Fed Now a Junior Varsity Team When It Comes to VolatilityMichael P. Regan
Of all the surprises sprung upon financial markets this year, perhaps the most surprising is that 2014 is ending with a nasty bit of volatility fomented not by a closed-door gathering of policy makers who control the spigots of money flowing into the economy.
Rather, it was fomented by a closed-door gathering of policy makers who control the spigots of fuel flowing into the economy. And as such, any volatility that was to follow the last Federal Reserve meeting of the year would be -- surprise! -- just a side dish to the main course that was served by OPEC earlier in the month and still being consumed.
“We will spend the day arguing about two words that the Fed may or may not choose to use,” the ever-dramatic and cautious Mark Grant of Southwest Securities Inc. wrote in a note to clients this morning before the Fed meeting. “It is a rather ridiculous way to spend one’s time and so I won’t. I have more pressing concerns to consider.”
Those two words, referring to the “considerable time” the central bank plans to keep rates low, remained in the statement today though not exactly the way people had expected:
“Based on its current assessment, the committee judges that it can be patient in beginning to normalize the stance of monetary policy,” the statement read. “The committee sees this guidance as consistent with its previous statement that it likely will be appropriate to maintain the 0 to 1/4 percent target range for the federal funds rate for a considerable time following the end of its asset purchase program in October.”
Either way, the stock market’s knee-jerk reaction was to greet the statement with enthusiasm, with benchmark indexes extending their gains to more than 1.5 percent. Treasuries rose then fell in the immediate aftermath, while the dollar pared gains.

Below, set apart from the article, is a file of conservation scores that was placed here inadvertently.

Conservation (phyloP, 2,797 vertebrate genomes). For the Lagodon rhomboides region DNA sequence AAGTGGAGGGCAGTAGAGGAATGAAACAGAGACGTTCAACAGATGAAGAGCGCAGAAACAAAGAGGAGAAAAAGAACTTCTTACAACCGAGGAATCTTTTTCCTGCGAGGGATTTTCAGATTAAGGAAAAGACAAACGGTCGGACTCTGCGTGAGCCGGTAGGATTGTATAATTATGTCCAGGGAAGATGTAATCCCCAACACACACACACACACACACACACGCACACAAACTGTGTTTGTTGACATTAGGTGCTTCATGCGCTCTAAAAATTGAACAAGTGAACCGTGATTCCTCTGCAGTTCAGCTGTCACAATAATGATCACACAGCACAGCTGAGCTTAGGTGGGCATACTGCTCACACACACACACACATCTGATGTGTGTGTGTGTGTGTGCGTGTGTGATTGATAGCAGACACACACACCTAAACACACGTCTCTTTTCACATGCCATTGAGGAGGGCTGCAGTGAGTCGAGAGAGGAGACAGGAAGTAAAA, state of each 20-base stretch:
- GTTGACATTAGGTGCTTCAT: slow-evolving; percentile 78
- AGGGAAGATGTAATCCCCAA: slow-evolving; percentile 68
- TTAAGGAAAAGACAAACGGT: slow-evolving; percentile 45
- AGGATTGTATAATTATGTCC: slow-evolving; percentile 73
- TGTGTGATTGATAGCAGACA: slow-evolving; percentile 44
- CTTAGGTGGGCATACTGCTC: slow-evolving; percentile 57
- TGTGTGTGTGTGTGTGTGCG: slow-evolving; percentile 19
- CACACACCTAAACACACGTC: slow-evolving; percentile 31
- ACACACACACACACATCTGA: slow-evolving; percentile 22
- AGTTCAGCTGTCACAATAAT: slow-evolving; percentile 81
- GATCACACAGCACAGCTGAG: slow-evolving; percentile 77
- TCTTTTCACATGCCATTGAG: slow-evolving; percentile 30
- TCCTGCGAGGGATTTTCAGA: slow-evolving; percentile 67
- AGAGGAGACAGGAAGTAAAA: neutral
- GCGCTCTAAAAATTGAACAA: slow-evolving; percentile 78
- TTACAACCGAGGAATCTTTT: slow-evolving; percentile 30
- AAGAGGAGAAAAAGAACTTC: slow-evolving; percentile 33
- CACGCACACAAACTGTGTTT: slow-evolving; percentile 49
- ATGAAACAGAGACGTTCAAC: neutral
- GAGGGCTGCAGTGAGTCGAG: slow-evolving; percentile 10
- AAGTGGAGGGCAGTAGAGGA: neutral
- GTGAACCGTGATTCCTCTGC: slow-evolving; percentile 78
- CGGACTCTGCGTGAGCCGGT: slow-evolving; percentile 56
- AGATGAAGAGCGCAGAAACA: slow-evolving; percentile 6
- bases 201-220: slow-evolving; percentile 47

The more pressing concerns Grant wrote about -- the plunge in crude oil prices that rattled junk bond markets and shares of energy producer -- did warrant a passing reference in the statement.
“The committee expects inflation to rise gradually toward 2 percent as the labor market improves further and the transitory effects of lower energy prices and other factors dissipate,” the Fed wrote.
Speculative grade debt erased almost all of a 2014 return that was 4.34 percent at the end of November, according to a Bank of America Merrill Lynch index.
Suddenly, the yearly budget plans of everything from the governments of Russia to Venezuela and Saudi Arabia to energy master limited partnerships on the U.S. stock market contained big questions mark in the most-important spots.
The Fed met yesterday and today with the S&P 500 down as much as 5 percent in seven sessions after its last record close on Friday, Dec. 5, and Treasury yields making a bee line toward 2 percent.
The Dow Jones Industrial Average trimmed its 2014 gain to less than 3 percent by the end of yesterday, a session in which it erased a 247 point surge to close down 112 points, setting an 11-week low in the minute before the closing bell rang to stop the selling.
Is the Fed statement today and upcoming press conference from Chair Janet Yellen enough to help settle markets rattled by the plunge in oil, the ruble and junk bonds?
“The direction in which we close the year may very well depend on what occurs during the 2-3 p.m. hour today,” Raymond James investment strategist Jeffrey Saut wrote in a note to clients.